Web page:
I want to buy a DVD burner but no one can explain which format is my best choice. What do you recommend?
This question was answered on March 7, 2003. Much of the information contained herein may have changed since posting.
It’s become pretty obvious that the DVD (Digital Video Disk or Digital Versatile Disk) has become the standard of choice when it comes to video Since its inception in 1997, over 35 million players have been shipped, giving it one of the fastest adoption rates in the history of consumer
Over the past several years, we have continued to hear the rumblings that DVDs where poised to create a huge impact in the computer industry For most, that has meant that you can play a DVD movie in your computer, which is great for laptop users that travel.
But, the real impact for computers is in the ability to use the formats large storage capabilities CD-ROMs can store roughly 700 MB of data while a DVD is capable of at least 4.7 GB, which is almost seven times the storage.
As computer programs, data and multimedia files gobble up large quantities of space, the DVD format is the perfect device for transferring or archiving.
Whether you want to create DVD versions of your home movies, backup all of your critical data and pictures or carry over 1500 songs on a single disk, the ability to ‘burn’ or create your own DVDs is quickly becoming the ‘must have’ technology of 2003.
Unfortunately, not much has changed in the format wars since the last time I wrote about DVD burners, but I do have some new advice, which I will get to later.
The alphabet soup that the industry has created is confusing to consumers As of this writing, there are several formats that are battling to become ‘the standard’ The battle is essentially down to two different formats: DVD-R(W) and DVD +R(W) R stands for Recordable, and is limited to a single write, while the W stands for re-Writable which allows the disks to be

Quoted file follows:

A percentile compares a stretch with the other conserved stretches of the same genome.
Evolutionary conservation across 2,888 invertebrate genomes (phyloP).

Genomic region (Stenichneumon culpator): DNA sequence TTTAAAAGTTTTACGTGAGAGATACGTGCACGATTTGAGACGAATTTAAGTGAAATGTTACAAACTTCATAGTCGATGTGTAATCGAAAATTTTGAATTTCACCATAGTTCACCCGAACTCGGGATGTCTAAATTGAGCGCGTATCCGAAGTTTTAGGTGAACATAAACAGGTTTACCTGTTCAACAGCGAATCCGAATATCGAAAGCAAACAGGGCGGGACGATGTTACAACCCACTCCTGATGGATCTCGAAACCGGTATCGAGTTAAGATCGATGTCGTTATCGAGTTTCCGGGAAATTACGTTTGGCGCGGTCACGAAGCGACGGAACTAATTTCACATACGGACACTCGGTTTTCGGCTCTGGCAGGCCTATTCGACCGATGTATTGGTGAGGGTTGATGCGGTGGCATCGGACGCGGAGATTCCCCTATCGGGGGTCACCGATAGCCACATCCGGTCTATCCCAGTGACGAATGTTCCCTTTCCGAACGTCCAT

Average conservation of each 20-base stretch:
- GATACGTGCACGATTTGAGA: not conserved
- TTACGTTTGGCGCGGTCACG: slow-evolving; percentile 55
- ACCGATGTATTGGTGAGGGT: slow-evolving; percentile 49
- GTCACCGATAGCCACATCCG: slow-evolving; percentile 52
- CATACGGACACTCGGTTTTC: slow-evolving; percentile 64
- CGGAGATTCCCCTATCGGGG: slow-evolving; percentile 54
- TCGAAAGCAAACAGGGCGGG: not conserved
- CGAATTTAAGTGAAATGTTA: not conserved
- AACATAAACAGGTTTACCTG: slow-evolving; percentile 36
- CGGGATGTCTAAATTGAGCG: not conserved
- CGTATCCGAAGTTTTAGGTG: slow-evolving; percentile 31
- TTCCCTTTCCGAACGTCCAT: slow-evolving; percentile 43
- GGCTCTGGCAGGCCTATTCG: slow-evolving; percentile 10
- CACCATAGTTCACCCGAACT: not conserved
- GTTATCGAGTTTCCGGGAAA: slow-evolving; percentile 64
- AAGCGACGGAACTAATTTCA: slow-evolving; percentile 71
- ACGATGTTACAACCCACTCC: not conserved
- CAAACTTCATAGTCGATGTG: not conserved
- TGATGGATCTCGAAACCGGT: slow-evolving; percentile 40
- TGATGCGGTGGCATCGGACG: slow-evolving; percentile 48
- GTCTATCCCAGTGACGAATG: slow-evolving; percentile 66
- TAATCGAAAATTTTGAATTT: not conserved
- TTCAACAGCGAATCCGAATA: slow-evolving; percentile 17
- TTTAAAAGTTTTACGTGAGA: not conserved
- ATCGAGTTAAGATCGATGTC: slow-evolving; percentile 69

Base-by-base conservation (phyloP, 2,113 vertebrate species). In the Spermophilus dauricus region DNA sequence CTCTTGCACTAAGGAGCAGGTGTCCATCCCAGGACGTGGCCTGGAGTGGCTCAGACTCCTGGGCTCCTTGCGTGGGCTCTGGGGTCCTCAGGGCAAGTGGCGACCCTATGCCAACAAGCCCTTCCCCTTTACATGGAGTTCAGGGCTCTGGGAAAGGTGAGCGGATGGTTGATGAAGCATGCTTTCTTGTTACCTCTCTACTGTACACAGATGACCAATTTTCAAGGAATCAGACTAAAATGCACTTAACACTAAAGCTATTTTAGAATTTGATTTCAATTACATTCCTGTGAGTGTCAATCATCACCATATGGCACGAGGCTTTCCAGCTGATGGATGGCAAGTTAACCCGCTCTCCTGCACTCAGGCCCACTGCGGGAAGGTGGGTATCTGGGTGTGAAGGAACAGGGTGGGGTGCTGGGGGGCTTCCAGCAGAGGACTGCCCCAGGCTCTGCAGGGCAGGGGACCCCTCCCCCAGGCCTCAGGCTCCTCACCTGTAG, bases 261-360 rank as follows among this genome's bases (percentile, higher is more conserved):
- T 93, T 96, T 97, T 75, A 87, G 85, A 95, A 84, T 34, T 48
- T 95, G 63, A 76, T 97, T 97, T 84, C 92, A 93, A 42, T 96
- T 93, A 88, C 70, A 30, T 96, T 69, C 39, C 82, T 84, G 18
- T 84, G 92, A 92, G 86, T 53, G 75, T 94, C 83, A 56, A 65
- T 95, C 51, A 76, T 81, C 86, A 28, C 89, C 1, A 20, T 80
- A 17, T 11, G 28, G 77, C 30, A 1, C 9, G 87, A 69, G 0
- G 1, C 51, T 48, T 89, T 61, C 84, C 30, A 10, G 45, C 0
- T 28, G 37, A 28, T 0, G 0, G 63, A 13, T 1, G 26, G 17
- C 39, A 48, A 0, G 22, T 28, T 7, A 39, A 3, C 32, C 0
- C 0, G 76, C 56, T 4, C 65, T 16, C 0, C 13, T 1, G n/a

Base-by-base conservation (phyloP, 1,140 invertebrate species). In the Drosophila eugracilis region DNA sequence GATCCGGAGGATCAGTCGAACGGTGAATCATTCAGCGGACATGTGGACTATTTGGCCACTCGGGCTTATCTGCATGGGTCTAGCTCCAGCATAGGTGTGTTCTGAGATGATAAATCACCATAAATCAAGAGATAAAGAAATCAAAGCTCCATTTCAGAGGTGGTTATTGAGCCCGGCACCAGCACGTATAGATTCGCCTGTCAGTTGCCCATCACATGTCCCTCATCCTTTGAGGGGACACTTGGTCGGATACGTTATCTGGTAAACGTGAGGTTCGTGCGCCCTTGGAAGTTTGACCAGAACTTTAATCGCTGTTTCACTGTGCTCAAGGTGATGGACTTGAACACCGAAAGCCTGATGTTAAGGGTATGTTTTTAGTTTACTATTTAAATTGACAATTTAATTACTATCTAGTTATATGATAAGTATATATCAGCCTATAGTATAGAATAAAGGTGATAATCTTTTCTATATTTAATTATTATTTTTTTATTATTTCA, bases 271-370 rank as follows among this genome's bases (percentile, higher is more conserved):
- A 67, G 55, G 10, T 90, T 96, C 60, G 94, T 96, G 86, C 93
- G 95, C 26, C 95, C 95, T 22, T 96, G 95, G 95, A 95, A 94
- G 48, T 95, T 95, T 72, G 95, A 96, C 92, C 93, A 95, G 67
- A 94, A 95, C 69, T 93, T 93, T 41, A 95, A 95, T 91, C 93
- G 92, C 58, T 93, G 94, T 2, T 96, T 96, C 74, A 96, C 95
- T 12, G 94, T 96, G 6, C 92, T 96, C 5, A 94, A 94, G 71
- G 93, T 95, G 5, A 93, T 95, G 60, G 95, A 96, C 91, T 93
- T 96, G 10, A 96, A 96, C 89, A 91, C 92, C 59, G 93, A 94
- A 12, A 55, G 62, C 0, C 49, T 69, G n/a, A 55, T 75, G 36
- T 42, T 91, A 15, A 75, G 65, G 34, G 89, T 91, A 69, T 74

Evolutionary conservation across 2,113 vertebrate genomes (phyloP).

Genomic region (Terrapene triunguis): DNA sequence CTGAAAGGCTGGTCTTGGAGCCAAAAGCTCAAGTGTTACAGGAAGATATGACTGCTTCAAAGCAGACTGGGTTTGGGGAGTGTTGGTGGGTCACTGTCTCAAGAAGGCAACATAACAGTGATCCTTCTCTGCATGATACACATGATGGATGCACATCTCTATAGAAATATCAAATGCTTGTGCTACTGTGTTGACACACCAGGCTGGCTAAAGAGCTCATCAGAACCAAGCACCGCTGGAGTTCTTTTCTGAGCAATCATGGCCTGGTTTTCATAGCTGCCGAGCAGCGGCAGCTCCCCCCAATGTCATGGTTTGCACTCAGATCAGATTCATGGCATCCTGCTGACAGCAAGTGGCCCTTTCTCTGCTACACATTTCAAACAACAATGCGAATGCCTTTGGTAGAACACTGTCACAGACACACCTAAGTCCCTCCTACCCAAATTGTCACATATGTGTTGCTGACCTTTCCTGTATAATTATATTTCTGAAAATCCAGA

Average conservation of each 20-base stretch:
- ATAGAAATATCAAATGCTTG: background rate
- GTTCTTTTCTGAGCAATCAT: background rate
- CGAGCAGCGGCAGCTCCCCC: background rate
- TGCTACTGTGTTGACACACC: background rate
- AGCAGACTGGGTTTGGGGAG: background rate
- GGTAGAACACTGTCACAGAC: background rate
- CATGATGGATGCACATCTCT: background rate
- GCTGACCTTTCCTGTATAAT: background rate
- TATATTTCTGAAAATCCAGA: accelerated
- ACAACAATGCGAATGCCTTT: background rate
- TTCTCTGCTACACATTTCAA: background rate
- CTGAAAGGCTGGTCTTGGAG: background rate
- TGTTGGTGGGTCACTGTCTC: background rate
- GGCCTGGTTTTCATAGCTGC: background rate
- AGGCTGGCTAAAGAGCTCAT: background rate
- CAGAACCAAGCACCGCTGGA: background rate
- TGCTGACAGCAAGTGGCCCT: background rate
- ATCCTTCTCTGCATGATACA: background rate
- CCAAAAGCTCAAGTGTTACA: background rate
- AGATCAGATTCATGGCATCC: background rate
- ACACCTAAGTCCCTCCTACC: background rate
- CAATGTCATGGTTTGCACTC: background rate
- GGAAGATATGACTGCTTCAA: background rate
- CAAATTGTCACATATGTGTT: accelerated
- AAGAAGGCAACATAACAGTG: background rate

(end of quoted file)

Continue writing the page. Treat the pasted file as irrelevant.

re-written as many as 1,000 times.
The actual way that you record your DVDs will be largely determined by what you plan to do with the disk once it is written If you only plan to use the DVD disks on the computer that creates it, then any of the formats will work just fine.
If you want to make a disk that will play on a standard DVD playback only machine, like making movie disks to send to grandma, then the format you choose is very important.
OK, here comes the confusing part: RW disks can only be read in RW drives, unless a special process is performed to make it readable by other non-RW drives But not all standard DVD players can read disks that have been created on DVD burners The older your DVD player is, the more likely that it will have a problem reading the disks written by most of today’s DVD
In my opinion, you have two choices for DVD burners: wait until the format wars shakeout or buy a multi-format drive, such as the Sony DRU-500A.
Not only does it support DVD-R, DVD-RW, DVD+R and DVD+RW, it is also a CD-R/W drive It basically covers all the format bases, so it’s the safest drive to buy if you really want a DVD burner right now!
About the author
Ken Colburn of Data Doctors on March 7, 2003
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